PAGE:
Had Baby I Miss You succeeded, had history gone in a different direction, it would have been well worth watching Tommy develop, especially if in that parallel existence Motown had competed with the British Invasion by means of providing their own flavour, something closer to the competition rather than a contrasting vision for the future of pop. The material gathered on Tommy’s Motown Collection anthology (above), all recorded between 1964-65, tends towards more of the R&B sounds assigned to every other Motown act of the time, although there are some killer cuts on there – his staggering, echo-drenched West Coast take on Ed Cobb’s Give Me Something (9), predating R. Dean Taylor’s version and mixing in more than a dollop of the Supremes’ Where Did Our Love Go, is worth the price of admission on its own, though sadly it doesn’t appear to be available for hearing on Youtube. But we’ll never know what he might have gone on to do. I’d have certainly been intrigued to hear what Tommy’s records sounded like in 1968.

Promo label scan kindly provided by Dave L.But no. The single stiffed, and there would be no more Motown releases for Tommy Good, the project abandoned much too quickly. Perhaps they’d spent too much money on that fake protest march or something. Or, getting more to the heart of the matter, perhaps Motown felt there was no role for a would-be pop star if his records didn’t sell straight away. It wasn’t 1961 any more; the Supremes, Temptations and Tops had all finally achieved their breakthroughs, and Motown had little motivation to invest another three years in another act struggling for chart success.

If it’s not difficult to see this succeeding, it’s also not so difficult to see why it didn’t; the song doesn’t bear super-close examination (as in the sort of super-close examination teenage girls will give a record when they’re playing it six hundred times in a row before it wears out) and it’s not long before it starts to unravel.

The lyrics are very silly indeed; the first few listens, I thought this was a post-breakup song of contrite and desperate pleading, Tommy’s narrator begging his girl to come back and give him one more chance. On closer inspection, it’s actually Tommy’s narrator begging his girl to come back from a short trip to Louisiana to visit her estranged family, because he misses her. On even closer inspection, she appears to have only been away for a few hours, and so Tommy’s impassioned plea becomes a whiny, neurotic whinge from a man so insecure he can’t even spend one night alone. (And he’s not even going to try – even though it’s obviously important to her to make this trip, he’s willing her to turn round and come back to him. She’s lucky they didn’t have cellphones in 1964.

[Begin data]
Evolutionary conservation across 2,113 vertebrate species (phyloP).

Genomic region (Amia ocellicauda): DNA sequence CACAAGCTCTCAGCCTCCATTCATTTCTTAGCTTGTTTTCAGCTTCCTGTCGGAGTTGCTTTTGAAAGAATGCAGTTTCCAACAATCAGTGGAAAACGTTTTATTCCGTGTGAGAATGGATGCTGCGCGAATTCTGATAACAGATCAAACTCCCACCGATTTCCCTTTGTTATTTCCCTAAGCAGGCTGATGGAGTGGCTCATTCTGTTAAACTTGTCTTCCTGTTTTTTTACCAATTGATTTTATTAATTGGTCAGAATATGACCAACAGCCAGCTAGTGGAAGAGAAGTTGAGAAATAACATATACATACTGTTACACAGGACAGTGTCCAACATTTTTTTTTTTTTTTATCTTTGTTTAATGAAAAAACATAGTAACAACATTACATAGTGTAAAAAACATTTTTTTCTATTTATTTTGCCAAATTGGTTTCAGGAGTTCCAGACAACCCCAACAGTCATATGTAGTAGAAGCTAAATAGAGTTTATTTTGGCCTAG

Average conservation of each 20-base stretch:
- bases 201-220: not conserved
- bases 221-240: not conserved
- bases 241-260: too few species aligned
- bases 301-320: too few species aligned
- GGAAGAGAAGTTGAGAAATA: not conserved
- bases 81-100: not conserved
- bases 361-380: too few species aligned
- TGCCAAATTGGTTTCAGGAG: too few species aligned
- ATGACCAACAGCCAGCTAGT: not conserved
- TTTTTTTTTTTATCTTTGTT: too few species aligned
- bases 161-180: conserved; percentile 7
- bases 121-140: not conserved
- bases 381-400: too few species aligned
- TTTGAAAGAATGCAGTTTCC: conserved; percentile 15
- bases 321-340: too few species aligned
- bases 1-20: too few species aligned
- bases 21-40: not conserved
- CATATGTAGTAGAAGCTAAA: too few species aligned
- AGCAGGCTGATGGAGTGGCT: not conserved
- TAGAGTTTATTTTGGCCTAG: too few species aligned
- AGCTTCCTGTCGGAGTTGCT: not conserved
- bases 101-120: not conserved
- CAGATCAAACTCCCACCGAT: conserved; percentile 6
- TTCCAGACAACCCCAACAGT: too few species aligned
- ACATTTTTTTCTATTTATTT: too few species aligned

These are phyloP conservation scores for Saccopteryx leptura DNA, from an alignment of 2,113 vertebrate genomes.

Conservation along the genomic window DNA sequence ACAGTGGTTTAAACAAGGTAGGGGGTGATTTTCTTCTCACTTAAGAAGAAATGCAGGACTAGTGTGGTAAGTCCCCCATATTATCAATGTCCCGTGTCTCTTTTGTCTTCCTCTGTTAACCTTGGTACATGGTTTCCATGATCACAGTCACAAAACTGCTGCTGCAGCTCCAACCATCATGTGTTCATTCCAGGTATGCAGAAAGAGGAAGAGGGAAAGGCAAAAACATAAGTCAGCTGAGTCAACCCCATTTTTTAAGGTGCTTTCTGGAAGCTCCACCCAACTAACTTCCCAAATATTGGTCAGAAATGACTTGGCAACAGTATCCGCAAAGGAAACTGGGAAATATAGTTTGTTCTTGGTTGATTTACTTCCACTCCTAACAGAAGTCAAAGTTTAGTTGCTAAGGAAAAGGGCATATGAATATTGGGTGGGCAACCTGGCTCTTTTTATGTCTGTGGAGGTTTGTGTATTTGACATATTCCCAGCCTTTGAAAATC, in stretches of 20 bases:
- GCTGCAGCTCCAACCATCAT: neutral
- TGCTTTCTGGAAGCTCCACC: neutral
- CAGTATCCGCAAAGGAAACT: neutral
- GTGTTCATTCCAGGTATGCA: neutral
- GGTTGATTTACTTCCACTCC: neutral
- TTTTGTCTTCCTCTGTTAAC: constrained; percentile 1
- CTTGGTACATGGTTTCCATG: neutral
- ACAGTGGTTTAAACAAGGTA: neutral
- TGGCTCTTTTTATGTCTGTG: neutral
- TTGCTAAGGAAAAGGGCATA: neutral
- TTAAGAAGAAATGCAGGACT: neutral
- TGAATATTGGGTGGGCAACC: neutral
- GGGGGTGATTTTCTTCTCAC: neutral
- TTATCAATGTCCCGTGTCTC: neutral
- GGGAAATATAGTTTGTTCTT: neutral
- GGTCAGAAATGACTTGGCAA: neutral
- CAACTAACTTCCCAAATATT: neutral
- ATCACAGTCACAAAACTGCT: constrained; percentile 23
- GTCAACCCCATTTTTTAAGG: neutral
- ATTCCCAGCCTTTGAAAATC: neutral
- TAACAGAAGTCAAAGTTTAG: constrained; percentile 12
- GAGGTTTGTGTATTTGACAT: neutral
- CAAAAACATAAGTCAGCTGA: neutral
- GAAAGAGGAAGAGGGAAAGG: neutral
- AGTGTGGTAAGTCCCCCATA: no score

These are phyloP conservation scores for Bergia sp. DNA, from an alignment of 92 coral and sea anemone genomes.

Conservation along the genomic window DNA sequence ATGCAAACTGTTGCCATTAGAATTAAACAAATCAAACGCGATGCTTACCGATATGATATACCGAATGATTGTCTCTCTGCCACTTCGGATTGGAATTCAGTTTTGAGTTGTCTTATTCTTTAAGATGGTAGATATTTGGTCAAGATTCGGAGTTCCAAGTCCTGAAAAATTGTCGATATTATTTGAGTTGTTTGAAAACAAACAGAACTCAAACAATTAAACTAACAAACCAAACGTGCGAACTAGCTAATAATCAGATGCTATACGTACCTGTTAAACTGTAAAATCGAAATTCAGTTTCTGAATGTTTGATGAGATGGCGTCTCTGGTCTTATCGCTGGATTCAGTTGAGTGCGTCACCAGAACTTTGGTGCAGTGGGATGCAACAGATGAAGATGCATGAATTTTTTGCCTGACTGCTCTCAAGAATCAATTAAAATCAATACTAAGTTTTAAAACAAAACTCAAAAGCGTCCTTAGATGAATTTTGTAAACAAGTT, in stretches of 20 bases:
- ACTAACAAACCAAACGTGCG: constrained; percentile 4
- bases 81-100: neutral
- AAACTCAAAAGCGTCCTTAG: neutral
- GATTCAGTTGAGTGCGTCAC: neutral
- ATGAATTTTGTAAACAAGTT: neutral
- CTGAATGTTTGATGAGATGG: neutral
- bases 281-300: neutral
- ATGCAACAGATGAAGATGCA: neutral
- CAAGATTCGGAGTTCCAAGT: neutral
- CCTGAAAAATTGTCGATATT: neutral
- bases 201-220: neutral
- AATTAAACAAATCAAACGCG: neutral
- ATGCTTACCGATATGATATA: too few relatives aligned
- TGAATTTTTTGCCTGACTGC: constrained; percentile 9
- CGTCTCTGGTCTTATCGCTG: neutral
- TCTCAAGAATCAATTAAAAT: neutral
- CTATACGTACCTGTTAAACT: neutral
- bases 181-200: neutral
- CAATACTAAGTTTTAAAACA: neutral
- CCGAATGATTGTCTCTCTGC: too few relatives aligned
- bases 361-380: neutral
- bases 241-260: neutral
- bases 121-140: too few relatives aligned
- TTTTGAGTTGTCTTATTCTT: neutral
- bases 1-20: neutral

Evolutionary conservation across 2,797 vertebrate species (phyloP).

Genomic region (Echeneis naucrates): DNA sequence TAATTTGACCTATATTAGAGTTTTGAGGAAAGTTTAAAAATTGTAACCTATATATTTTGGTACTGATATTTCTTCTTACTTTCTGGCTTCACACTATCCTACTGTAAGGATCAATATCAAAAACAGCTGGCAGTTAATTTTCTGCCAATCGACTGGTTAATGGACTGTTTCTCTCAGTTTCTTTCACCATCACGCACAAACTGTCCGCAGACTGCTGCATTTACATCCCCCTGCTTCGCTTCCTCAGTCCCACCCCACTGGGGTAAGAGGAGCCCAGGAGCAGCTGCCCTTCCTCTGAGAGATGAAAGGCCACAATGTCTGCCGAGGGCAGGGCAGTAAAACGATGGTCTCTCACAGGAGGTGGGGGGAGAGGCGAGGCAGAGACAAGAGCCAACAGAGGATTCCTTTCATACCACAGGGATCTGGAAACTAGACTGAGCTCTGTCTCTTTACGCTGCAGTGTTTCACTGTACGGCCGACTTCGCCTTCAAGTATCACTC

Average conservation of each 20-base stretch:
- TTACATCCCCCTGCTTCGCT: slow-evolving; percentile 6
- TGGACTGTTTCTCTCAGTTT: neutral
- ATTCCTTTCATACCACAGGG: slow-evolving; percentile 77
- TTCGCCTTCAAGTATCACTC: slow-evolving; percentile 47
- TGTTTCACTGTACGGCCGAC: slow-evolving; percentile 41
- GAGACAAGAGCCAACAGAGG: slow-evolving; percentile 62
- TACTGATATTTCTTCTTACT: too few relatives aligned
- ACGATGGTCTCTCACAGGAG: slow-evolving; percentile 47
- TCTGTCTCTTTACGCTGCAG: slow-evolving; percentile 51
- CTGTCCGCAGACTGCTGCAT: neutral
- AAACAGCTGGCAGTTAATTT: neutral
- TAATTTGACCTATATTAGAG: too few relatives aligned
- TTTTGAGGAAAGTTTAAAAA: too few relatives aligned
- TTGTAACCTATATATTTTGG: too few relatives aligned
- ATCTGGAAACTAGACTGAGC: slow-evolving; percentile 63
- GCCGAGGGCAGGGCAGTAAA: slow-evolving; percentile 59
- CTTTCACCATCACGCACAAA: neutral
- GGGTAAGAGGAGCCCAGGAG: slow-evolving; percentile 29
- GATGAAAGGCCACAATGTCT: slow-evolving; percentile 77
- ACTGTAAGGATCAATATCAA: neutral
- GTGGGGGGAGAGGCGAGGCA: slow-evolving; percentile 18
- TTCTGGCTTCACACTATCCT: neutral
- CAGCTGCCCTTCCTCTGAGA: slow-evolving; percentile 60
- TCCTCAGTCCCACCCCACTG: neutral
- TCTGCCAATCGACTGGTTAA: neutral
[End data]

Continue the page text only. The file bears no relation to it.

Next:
You have 38 missed calls

Turning the narrator from a hearthrob to a drip is not a good move for Tommy’s teen-idol prospects, and it doesn’t do the song any favours either. It’s not long before you start noticing the little deficiencies in the vocal, catch yourself thinking “Marvin wouldn’t have done it that way”, not making allowances for this being the poor boy’s début. For instance, there’s a bit where Tommy refers to himself in the first person, something I usually love (“I told myself: it’s alright / You’ll miss her lovin’ for just one night / Tommy, you can take it, I know you can / Just stand up like a natural man“). Big smile. But the next line is about how hearing her close the door made him break down and cry, and armed with that knowledge it’s hard to hear it the same way again.

Still, the record wasn’t made for lyrical trainspotters, and for the most part it all sounds really, er, good. Textual silliness aside, it’s very hard to dislike, and while I’m glad we have the Motown Collection CD to throw the vaults open and provide a glimpse of what might have been, I’m definitely a little sad we won’t meet Tommy Good again on this Motown journey. A highly creditable first step, and it’s a real shame there isn’t a second.



(I’ve had MY say, now it’s your turn. Agree? Disagree? Leave a comment, or click the thumbs at the bottom there. Dissent is encouraged!)

You’re reading Motown Junkies, an attempt to review every Motown A- and B-side ever released. Click on the “previous” and “next” buttons below to go back and forth through the catalogue, or visit the Master Index for a full list of reviews so far.

(Or maybe you’re only interested in Tommy Good? Click for more.)

Martha & the Vandellas
“There He Is (At My Door)”
Tommy Good
“Leaving Here”